You shouldn’t need to sacrifice comfort or empty your wallet to keep your house at the right temp during the summer.

But what is the ideal temperature, exactly? We review ideas from energy experts so you can select the best temperature for your house.

Here’s what we recommend for the most energy-efficient setting for air conditioning in Huntsville.

Recommended Thermostat Settings for Summer

Most families find setting the thermostat at 72-73 degrees is most comfortable. However, if there’s a big difference between your interior and outdoor warmth, your utility bills will be higher.

These are our suggestions based on the U.S. Department of Energy (DOE) and ENERGY STAR®.

While at home: 78 degrees. While that seems too high, there are methods you can keep your home cool without having the air conditioner running frequently.

Keeping windows and window treatments down during the day keeps cool air where it belongs—inside. Some window coverings, including honeycomb shades or plantation shutters, are made to deliver more insulation and better energy conservation.

If you have ceiling fans in your home, the DOE says you can raise thermostat temperatures about 4 degrees hotter without sacrificing comfort. That’s because they cool by a windchill effect. As they cool people, not rooms, turn them off when you exit a room.

If 78 degrees still seems too warm at first glance, try running an experiment for about a week. Start by upping your thermostat to 78 degrees while you’re at your residence. Then, steadily turn it down while using the tips above. You could be surprised at how cool you feel at a higher temperature setting.

While away: 88 degrees. There’s no need to keep the AC running all day while your house is vacant. Turning the temp 7–10 degrees warmer can save you anywhere from 5–15% on your AC expenses, according to the DOE.

When you come home, don’t be tempted to set your thermostat colder than 78 to cool your residence more quickly. This isn’t effective and usually results in a more expensive AC expense.

A programmable thermostat is a helpful method to keep your temperature controlled, but you have to set programs. If you don’t use programs, you might forget to raise the set temperature when you take off.

If you want a convenient remedy, think about getting a smart thermostat. This thermostat connects with your phone, so it knows when you’re at your residence and when you’re out. Then it automatically changes temperature settings for the best savings. How much exactly? Usually $180 each year on heating and cooling, according to ENERGY STAR.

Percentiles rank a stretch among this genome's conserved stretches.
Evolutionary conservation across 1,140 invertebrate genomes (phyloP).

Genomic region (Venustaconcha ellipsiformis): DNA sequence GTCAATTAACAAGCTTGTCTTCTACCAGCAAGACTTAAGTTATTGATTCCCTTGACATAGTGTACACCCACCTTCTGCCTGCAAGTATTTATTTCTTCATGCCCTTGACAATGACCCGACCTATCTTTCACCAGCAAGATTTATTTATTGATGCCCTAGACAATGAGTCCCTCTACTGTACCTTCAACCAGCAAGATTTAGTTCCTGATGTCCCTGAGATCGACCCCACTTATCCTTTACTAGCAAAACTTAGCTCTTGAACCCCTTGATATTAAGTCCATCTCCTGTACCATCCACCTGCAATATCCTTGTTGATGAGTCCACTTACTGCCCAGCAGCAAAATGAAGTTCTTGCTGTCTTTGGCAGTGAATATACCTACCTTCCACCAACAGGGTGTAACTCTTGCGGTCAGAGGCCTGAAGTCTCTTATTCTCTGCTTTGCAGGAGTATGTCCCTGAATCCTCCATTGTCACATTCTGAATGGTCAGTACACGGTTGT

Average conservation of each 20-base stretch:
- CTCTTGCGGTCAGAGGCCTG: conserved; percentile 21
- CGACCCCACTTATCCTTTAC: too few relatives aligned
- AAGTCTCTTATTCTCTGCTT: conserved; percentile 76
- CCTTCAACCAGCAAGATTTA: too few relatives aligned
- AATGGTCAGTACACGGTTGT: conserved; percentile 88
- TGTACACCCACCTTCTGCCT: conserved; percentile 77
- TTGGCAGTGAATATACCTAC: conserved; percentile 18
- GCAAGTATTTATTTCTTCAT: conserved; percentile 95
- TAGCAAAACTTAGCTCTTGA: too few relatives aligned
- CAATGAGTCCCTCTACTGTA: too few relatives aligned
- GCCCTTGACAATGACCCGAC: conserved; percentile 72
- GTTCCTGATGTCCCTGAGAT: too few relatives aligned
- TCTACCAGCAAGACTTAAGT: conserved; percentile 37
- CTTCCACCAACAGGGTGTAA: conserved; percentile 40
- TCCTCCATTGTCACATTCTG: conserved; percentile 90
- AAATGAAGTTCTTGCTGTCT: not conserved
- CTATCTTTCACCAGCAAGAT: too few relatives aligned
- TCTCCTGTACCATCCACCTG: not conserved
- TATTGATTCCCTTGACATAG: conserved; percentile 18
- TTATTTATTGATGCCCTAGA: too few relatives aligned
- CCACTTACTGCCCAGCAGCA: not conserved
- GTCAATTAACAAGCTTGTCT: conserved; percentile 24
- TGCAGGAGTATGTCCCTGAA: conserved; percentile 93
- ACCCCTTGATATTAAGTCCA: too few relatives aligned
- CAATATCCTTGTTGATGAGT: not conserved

Another perk of installing a smart thermostat? You can use your phone to monitor and change temperature settings from just about anywhere.

While sleeping: Around 70 degrees. While ENERGY STAR suggests 82 degrees, that might be unbearable for the majority of families. Many people sleep better when their sleeping space is cold, so that’s why the National Sleep Foundation suggests 60–67 degrees. But that could be too cool, depending on your clothing and blanket preference.

We recommend running a similar test over a week, putting your thermostat higher and steadily lowering it to determine the best temp for your residence. On pleasant nights, you may discover keeping windows open at night and relying on a ceiling fan is a superior idea than running the air conditioner.

More Approaches to Conserve Energy During Hot Weather

There are other approaches you can conserve money on AC bills throughout warm weather.

  1. Buy an energy-efficient cooling system. Central air conditioners only last about 12–15 years and get less efficient as they become older. A new air conditioner can keep your residence comfier while keeping utility bills down.
  2. Schedule annual air conditioner tune-ups. Annual air conditioner maintenance keeps your unit working smoothly and may help it run more efficiently. It could also help prolong its life span, since it allows techs to find little issues before they create a major meltdown.
  3. Put in new air filters regularly. Read manufacturer instructions for switching your air filter. A dirty filter can cause your system to short cycle, or turn on and off too often, and drive up your electrical.
  4. Measure attic insulation levels. Almost 90% of residences in the U.S. don’t have adequate insulation, according to the Insulation Institute. Most southern climates need 13–14” of attic insulation, while northern climates should have 16–18”.
  5. Have your ductwork examined. Ductwork that has loosened over time can leak cold air into your attic, walls or crawl space. This can create major comfort issues in your residence, including hot and cold spots.
  6. Seal cracks, doors and windows. Keep muggy air where it should be by sealing holes. You can also caulk or weather strip doors to keep more cold air inside.

Save More Energy During Warm Weather with All Weather Heating & Air Conditioning Inc

If you are looking to use less energy this summer, our All Weather Heating & Air Conditioning Inc professionals can provide assistance. Give us a call at 256-801-4701 or contact us online for additional details about our energy-saving cooling options.